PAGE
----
The beginning of logo design
We all know that a logo has the potential to be a very powerful asset for a brand. In fact, many companies are identified by their logo faster than they are by their name. Logos are all around us and well-known ones are easily recognizable by almost every consumer. But where did the logo originate? And how has it evolved over time?
The origins of the logo can be dated back to the Ancient Egyptians. They originally used hieroglyphics to brand and identify their possessions, until in medieval times when graphic imagery such as coats of arms were used to distinguish between the statuses of different nobilities.
The current era of logo design began in the 1870s with the first abstract logo, the Bass red triangle. Thanks to the introduction of color printing and the advertising industry, logos became essential for brands if they wanted to be memorable to potential customers.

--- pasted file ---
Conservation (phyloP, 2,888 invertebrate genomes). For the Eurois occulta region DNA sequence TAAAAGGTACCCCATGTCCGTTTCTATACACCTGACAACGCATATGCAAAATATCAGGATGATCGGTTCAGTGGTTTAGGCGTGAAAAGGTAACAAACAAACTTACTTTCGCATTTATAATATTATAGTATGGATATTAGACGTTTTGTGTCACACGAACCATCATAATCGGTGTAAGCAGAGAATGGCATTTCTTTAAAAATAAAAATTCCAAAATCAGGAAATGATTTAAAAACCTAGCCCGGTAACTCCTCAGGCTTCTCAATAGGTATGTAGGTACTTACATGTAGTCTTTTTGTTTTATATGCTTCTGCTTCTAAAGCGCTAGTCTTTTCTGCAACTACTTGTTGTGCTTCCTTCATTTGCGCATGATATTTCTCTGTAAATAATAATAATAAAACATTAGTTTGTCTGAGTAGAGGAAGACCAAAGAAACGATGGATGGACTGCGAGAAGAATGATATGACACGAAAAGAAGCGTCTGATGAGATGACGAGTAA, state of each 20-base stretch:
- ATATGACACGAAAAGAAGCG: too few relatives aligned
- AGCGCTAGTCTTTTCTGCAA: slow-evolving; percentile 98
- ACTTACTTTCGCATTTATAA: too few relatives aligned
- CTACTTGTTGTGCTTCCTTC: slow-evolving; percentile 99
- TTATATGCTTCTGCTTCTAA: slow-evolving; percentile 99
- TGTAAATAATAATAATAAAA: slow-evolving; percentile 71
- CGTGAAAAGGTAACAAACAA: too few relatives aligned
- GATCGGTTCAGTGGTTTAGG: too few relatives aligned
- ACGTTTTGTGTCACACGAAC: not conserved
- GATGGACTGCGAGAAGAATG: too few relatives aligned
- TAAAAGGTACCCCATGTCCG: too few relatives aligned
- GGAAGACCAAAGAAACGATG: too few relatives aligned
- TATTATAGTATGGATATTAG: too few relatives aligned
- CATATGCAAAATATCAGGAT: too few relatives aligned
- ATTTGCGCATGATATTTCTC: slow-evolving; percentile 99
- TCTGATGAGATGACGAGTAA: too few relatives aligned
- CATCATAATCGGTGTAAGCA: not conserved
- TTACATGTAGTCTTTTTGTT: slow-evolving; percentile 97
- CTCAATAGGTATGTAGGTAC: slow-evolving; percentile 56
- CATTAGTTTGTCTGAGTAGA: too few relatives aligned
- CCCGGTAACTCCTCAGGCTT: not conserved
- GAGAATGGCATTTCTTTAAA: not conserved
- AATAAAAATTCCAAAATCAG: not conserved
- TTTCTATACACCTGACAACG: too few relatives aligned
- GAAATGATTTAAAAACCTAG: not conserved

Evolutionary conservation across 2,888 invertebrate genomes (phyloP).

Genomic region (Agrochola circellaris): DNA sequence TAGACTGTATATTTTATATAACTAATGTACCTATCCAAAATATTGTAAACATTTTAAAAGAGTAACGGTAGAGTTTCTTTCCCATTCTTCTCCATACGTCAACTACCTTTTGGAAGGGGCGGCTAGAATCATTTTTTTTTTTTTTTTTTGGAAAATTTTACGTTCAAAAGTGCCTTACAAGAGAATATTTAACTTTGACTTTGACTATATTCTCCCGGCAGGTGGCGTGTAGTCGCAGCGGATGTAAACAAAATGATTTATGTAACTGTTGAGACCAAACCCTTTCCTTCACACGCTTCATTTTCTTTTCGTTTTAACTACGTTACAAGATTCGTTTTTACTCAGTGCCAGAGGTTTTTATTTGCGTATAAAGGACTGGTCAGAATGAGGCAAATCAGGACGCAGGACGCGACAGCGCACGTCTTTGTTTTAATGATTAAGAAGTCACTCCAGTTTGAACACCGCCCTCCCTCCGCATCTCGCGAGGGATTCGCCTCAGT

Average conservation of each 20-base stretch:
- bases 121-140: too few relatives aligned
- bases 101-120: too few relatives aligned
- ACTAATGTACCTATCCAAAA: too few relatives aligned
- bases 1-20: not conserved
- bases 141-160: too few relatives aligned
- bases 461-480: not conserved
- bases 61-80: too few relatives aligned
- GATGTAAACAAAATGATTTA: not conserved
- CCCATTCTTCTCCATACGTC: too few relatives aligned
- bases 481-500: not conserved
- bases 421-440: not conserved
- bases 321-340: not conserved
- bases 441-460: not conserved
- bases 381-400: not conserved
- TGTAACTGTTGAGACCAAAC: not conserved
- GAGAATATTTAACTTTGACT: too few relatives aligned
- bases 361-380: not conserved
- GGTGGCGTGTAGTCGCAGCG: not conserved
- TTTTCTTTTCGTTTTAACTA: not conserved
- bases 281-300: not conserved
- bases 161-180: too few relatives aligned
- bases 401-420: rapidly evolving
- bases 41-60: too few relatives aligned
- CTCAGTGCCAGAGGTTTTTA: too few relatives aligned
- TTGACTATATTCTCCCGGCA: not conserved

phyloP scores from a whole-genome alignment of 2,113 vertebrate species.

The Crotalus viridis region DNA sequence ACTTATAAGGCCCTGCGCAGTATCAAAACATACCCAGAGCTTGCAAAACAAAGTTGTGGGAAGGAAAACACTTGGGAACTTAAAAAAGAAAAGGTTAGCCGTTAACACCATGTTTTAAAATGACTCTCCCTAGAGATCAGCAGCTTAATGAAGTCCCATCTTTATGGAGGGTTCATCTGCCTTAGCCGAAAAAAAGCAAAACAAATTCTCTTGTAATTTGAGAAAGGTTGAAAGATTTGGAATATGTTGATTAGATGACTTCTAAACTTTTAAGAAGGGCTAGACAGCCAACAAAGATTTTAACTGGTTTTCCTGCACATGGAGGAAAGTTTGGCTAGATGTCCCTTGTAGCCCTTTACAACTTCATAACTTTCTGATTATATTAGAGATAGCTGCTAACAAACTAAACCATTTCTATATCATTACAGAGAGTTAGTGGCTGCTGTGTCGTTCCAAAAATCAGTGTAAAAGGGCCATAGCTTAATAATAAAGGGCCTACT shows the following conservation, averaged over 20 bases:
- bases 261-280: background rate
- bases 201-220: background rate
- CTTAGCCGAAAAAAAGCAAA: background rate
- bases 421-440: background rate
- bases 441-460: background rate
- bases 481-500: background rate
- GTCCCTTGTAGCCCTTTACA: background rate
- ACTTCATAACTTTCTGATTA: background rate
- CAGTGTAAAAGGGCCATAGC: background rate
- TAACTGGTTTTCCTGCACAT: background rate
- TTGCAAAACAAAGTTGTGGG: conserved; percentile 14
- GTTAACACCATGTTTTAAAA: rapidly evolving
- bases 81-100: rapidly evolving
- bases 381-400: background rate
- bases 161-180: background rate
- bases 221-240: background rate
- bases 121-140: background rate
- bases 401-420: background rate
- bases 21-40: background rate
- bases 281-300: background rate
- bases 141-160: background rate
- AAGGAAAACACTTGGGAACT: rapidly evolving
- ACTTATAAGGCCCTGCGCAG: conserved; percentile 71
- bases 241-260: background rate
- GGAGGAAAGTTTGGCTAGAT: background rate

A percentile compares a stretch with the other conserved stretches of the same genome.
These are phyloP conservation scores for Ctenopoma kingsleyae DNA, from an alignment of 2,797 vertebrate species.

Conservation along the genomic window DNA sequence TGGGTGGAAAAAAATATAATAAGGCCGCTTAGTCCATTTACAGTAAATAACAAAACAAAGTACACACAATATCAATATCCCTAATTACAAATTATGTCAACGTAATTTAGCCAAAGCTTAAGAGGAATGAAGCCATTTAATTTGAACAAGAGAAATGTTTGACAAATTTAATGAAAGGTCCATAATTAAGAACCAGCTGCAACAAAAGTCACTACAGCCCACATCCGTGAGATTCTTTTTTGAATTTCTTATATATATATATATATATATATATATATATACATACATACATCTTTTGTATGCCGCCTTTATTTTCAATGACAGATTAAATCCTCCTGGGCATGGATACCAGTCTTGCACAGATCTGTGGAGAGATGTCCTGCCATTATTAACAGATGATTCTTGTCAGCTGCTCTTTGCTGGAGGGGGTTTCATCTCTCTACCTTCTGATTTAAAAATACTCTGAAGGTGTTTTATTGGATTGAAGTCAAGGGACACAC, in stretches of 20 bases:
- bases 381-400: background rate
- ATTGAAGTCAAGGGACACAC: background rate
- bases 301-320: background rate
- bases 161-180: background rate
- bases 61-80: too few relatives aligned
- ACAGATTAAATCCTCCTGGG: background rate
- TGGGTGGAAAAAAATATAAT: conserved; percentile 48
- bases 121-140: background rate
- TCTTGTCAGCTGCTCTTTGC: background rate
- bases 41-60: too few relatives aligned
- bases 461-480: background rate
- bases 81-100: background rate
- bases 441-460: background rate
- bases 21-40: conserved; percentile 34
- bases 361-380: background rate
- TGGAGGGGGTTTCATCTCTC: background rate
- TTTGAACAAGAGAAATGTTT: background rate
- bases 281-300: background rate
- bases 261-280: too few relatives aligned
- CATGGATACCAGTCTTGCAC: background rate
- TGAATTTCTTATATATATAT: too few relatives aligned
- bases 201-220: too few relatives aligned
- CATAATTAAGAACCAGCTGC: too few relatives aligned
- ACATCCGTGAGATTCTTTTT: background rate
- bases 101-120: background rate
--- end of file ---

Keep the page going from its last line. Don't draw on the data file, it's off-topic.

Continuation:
The Chase Logo (below), which was crafted in 1960 by Chermayeff & Geismar, paved the way for modern logo design. The successful logos we have today predominantly consist of simple and easily recognizable logo marks that are effective in remaining consistent with their corresponding brands.
The most notable designer of modern logos is Paul Rand, who designed logos for IBM, ABC, Cummins Engine, Westinghouse, and UPS, among many others.
Louis Danziger, a prominent late modern graphic designer, described him as the designer who